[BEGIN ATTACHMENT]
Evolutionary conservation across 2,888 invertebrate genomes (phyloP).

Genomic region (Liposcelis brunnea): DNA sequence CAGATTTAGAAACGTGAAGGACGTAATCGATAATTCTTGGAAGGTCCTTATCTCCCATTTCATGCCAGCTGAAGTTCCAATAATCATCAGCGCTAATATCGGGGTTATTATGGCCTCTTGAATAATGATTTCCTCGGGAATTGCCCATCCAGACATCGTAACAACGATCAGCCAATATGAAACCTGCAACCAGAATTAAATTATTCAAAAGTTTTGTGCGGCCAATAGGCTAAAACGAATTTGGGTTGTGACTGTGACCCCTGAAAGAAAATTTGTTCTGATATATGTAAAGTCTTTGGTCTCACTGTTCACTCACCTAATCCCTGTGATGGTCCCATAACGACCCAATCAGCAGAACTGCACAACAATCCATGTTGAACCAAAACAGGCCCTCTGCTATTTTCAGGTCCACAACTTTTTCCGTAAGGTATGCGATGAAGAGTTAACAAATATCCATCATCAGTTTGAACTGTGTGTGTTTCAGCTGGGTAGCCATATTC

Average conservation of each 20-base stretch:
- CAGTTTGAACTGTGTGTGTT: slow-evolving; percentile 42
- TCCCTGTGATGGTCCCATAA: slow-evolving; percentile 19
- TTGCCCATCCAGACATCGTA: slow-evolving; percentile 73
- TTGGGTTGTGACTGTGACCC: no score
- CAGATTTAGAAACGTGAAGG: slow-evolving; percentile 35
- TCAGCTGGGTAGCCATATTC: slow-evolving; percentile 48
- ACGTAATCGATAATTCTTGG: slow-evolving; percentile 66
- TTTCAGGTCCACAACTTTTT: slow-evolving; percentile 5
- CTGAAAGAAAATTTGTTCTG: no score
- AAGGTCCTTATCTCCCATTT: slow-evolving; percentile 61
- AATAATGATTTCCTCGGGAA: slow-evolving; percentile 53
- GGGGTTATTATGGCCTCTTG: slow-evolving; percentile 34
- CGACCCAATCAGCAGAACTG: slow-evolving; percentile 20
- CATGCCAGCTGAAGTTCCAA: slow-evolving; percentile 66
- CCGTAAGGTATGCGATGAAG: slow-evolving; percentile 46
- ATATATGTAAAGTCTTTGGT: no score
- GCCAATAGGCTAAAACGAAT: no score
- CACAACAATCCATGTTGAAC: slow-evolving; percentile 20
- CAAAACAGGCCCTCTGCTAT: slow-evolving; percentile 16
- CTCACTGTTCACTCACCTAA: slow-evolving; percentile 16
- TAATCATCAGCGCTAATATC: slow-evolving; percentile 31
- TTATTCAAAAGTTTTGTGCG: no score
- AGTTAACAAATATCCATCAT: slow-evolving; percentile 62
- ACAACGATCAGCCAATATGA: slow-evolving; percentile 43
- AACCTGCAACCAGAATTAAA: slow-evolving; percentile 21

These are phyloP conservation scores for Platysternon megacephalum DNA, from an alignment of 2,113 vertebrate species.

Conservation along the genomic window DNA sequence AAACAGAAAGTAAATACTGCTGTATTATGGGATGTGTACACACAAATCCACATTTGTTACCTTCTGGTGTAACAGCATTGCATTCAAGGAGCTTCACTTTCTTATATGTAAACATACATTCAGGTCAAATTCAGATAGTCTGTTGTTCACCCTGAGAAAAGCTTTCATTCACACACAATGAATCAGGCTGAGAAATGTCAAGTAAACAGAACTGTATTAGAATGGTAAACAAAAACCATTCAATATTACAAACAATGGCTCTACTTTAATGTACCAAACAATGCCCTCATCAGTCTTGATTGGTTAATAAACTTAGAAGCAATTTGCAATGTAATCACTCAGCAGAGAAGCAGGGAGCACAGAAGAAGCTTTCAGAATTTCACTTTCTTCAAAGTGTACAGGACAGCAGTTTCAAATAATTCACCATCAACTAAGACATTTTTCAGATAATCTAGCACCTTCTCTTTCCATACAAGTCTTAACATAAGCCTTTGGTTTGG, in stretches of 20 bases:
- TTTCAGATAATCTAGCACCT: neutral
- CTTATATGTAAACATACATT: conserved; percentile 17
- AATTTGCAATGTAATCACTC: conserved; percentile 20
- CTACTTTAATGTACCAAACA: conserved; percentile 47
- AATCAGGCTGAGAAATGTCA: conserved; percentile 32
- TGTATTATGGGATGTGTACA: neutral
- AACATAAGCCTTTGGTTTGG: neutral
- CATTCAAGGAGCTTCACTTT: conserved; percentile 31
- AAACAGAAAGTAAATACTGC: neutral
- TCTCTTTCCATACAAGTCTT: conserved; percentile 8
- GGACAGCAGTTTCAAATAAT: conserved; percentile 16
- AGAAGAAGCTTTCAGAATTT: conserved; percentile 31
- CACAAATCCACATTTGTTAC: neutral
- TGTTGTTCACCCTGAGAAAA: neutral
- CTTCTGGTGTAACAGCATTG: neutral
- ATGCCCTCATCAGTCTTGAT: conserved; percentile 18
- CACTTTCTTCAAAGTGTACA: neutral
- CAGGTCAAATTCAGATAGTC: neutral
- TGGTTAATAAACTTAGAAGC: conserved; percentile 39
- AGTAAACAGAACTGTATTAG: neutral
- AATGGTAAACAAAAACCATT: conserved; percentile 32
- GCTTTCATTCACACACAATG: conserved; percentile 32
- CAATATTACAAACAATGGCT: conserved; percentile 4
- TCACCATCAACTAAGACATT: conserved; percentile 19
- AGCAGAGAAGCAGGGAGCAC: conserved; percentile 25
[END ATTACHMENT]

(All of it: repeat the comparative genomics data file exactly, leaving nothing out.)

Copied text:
Evolutionary conservation across 2,888 invertebrate genomes (phyloP).

Genomic region (Liposcelis brunnea): DNA sequence CAGATTTAGAAACGTGAAGGACGTAATCGATAATTCTTGGAAGGTCCTTATCTCCCATTTCATGCCAGCTGAAGTTCCAATAATCATCAGCGCTAATATCGGGGTTATTATGGCCTCTTGAATAATGATTTCCTCGGGAATTGCCCATCCAGACATCGTAACAACGATCAGCCAATATGAAACCTGCAACCAGAATTAAATTATTCAAAAGTTTTGTGCGGCCAATAGGCTAAAACGAATTTGGGTTGTGACTGTGACCCCTGAAAGAAAATTTGTTCTGATATATGTAAAGTCTTTGGTCTCACTGTTCACTCACCTAATCCCTGTGATGGTCCCATAACGACCCAATCAGCAGAACTGCACAACAATCCATGTTGAACCAAAACAGGCCCTCTGCTATTTTCAGGTCCACAACTTTTTCCGTAAGGTATGCGATGAAGAGTTAACAAATATCCATCATCAGTTTGAACTGTGTGTGTTTCAGCTGGGTAGCCATATTC

Average conservation of each 20-base stretch:
- CAGTTTGAACTGTGTGTGTT: slow-evolving; percentile 42
- TCCCTGTGATGGTCCCATAA: slow-evolving; percentile 19
- TTGCCCATCCAGACATCGTA: slow-evolving; percentile 73
- TTGGGTTGTGACTGTGACCC: no score
- CAGATTTAGAAACGTGAAGG: slow-evolving; percentile 35
- TCAGCTGGGTAGCCATATTC: slow-evolving; percentile 48
- ACGTAATCGATAATTCTTGG: slow-evolving; percentile 66
- TTTCAGGTCCACAACTTTTT: slow-evolving; percentile 5
- CTGAAAGAAAATTTGTTCTG: no score
- AAGGTCCTTATCTCCCATTT: slow-evolving; percentile 61
- AATAATGATTTCCTCGGGAA: slow-evolving; percentile 53
- GGGGTTATTATGGCCTCTTG: slow-evolving; percentile 34
- CGACCCAATCAGCAGAACTG: slow-evolving; percentile 20
- CATGCCAGCTGAAGTTCCAA: slow-evolving; percentile 66
- CCGTAAGGTATGCGATGAAG: slow-evolving; percentile 46
- ATATATGTAAAGTCTTTGGT: no score
- GCCAATAGGCTAAAACGAAT: no score
- CACAACAATCCATGTTGAAC: slow-evolving; percentile 20
- CAAAACAGGCCCTCTGCTAT: slow-evolving; percentile 16
- CTCACTGTTCACTCACCTAA: slow-evolving; percentile 16
- TAATCATCAGCGCTAATATC: slow-evolving; percentile 31
- TTATTCAAAAGTTTTGTGCG: no score
- AGTTAACAAATATCCATCAT: slow-evolving; percentile 62
- ACAACGATCAGCCAATATGA: slow-evolving; percentile 43
- AACCTGCAACCAGAATTAAA: slow-evolving; percentile 21

These are phyloP conservation scores for Platysternon megacephalum DNA, from an alignment of 2,113 vertebrate species.

Conservation along the genomic window DNA sequence AAACAGAAAGTAAATACTGCTGTATTATGGGATGTGTACACACAAATCCACATTTGTTACCTTCTGGTGTAACAGCATTGCATTCAAGGAGCTTCACTTTCTTATATGTAAACATACATTCAGGTCAAATTCAGATAGTCTGTTGTTCACCCTGAGAAAAGCTTTCATTCACACACAATGAATCAGGCTGAGAAATGTCAAGTAAACAGAACTGTATTAGAATGGTAAACAAAAACCATTCAATATTACAAACAATGGCTCTACTTTAATGTACCAAACAATGCCCTCATCAGTCTTGATTGGTTAATAAACTTAGAAGCAATTTGCAATGTAATCACTCAGCAGAGAAGCAGGGAGCACAGAAGAAGCTTTCAGAATTTCACTTTCTTCAAAGTGTACAGGACAGCAGTTTCAAATAATTCACCATCAACTAAGACATTTTTCAGATAATCTAGCACCTTCTCTTTCCATACAAGTCTTAACATAAGCCTTTGGTTTGG, in stretches of 20 bases:
- TTTCAGATAATCTAGCACCT: neutral
- CTTATATGTAAACATACATT: conserved; percentile 17
- AATTTGCAATGTAATCACTC: conserved; percentile 20
- CTACTTTAATGTACCAAACA: conserved; percentile 47
- AATCAGGCTGAGAAATGTCA: conserved; percentile 32
- TGTATTATGGGATGTGTACA: neutral
- AACATAAGCCTTTGGTTTGG: neutral
- CATTCAAGGAGCTTCACTTT: conserved; percentile 31
- AAACAGAAAGTAAATACTGC: neutral
- TCTCTTTCCATACAAGTCTT: conserved; percentile 8
- GGACAGCAGTTTCAAATAAT: conserved; percentile 16
- AGAAGAAGCTTTCAGAATTT: conserved; percentile 31
- CACAAATCCACATTTGTTAC: neutral
- TGTTGTTCACCCTGAGAAAA: neutral
- CTTCTGGTGTAACAGCATTG: neutral
- ATGCCCTCATCAGTCTTGAT: conserved; percentile 18
- CACTTTCTTCAAAGTGTACA: neutral
- CAGGTCAAATTCAGATAGTC: neutral
- TGGTTAATAAACTTAGAAGC: conserved; percentile 39
- AGTAAACAGAACTGTATTAG: neutral
- AATGGTAAACAAAAACCATT: conserved; percentile 32
- GCTTTCATTCACACACAATG: conserved; percentile 32
- CAATATTACAAACAATGGCT: conserved; percentile 4
- TCACCATCAACTAAGACATT: conserved; percentile 19
- AGCAGAGAAGCAGGGAGCAC: conserved; percentile 25